Having just visited a couple of really impressive religious buildings, that of Fatima and Batalha, it was again time to feel the ever-soothing effect the sea gives. So Hans and I drove to the coast, specifically in Nazare to have a few days rest. Nazare, located on the Atlantic coast on the district of Leiria, was once a small fishing village . Nowadays, aside from its huge waves which draw many surfers to the village, Nazare is famous for its picturesque village with labyrinth-like small narrow streets and the women who wear traditional clothing of headscarf and embroidered aprons over skirt with many layers while selling their products of dried fish, souvenirs, and different kinds of nuts. The village is divided into three neigborhoods : the Praia (beach), the Sitio (old part uphill) and Pederneira (also a mountain village).


We were already in Nazare before, but that was some 12 years ago, when we first had our camper adventure. But sadly, the only remaining memories we had about the village was the dried fish along the promenade and the sitio which we couldn’t see then because of a thick fog. So this time, we would like to come back to check what we have missed.

It was Dec. 3, 2015 when we drove to Nazare, coming from Alcobaca (more about this later). We wanted to park on the place where we were before, but crazy enough, we couldn’t find it anymore. Worse is, upon driving on the roundabout going to the village center, there was a board that stated that campers are not allowed to park. Anyway, we drove through, ignoring the board, and hoped to find something by the port or somewhere by the beach. But just about 200 meters, we saw about 4 campers parked on a vacant lot near the municipal Library. We decided to park here also, and check the other areas later. After talking with a Portuguese camper owner, we learned that it was okay to park here and further no problems with police. We stayed here for four days. The parking is about 200 meters from the main road along the beach, near to many restaurants, shops and supermarkets. There were however no other facilities. We could however make use of computer and internet services at the municipal library nearby for free.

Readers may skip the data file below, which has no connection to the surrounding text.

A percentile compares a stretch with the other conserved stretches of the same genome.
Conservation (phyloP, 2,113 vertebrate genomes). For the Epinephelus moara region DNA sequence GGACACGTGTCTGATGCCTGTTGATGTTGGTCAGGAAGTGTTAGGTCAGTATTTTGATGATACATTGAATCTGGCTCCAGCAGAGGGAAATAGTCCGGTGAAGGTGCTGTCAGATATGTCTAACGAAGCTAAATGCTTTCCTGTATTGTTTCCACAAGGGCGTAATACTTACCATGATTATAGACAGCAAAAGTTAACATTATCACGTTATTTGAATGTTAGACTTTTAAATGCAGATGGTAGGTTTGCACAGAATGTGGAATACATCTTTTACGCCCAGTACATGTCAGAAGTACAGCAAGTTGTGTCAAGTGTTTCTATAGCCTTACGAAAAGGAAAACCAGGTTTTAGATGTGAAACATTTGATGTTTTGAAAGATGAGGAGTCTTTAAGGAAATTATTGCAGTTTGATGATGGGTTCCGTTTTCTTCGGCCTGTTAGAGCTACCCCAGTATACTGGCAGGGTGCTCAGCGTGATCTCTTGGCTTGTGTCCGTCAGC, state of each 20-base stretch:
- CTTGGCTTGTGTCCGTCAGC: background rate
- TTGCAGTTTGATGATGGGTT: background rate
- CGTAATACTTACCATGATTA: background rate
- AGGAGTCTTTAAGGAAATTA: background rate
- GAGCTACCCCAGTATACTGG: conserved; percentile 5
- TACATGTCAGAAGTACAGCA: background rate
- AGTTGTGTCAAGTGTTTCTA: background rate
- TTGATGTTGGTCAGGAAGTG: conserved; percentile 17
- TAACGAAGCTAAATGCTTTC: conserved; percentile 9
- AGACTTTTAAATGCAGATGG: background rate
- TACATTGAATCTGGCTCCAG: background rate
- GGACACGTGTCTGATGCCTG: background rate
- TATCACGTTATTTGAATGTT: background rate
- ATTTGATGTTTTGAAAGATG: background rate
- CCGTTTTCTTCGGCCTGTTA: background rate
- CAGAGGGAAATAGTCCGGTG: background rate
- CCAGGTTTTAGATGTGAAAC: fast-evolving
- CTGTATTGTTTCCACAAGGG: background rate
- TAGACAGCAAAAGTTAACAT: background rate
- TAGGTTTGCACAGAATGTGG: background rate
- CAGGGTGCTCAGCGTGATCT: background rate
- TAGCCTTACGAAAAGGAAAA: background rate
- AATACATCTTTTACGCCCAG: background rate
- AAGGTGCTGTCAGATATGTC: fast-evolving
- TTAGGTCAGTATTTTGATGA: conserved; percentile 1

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Campsite in Nazare

Campsite : Avenida do Municipio

2450 Nazare


Coordinates :   N:   39.59721     W: 9.06991


 Our stay in this charming touristic village of Nazare was both relaxed and exciting. Relaxing because we were able to explore more of the village and enjoy its beaches and scenes. Exciting because of the wonderful news we received back in Holland while we were here.

 Upon arriving, and after having some rest, we began to explore the village. It was a beautiful day; we walked the long boulevard of Praia de Nazare, with its beautiful sandy beach, watching with awe the waves that dominated the coast. We saw also the remaining models of the traditional boats which are unique in Nazare, exhibited on the beach. There were some informations about them on the promenade, and it was already late when I read the request of not going aboard the boat, as I have already done it during some of our photoshoots.  Walking further in the direction of the port, we passed the area where fishes were being dried and where old women were selling dried fish. I bought some of the dried fish. We then walked up to the lighthouse. By this time was the sun already slowly setting down so we had the chance to witness yet another wonderful colourful sunlight. And that ended our first day in Nazare.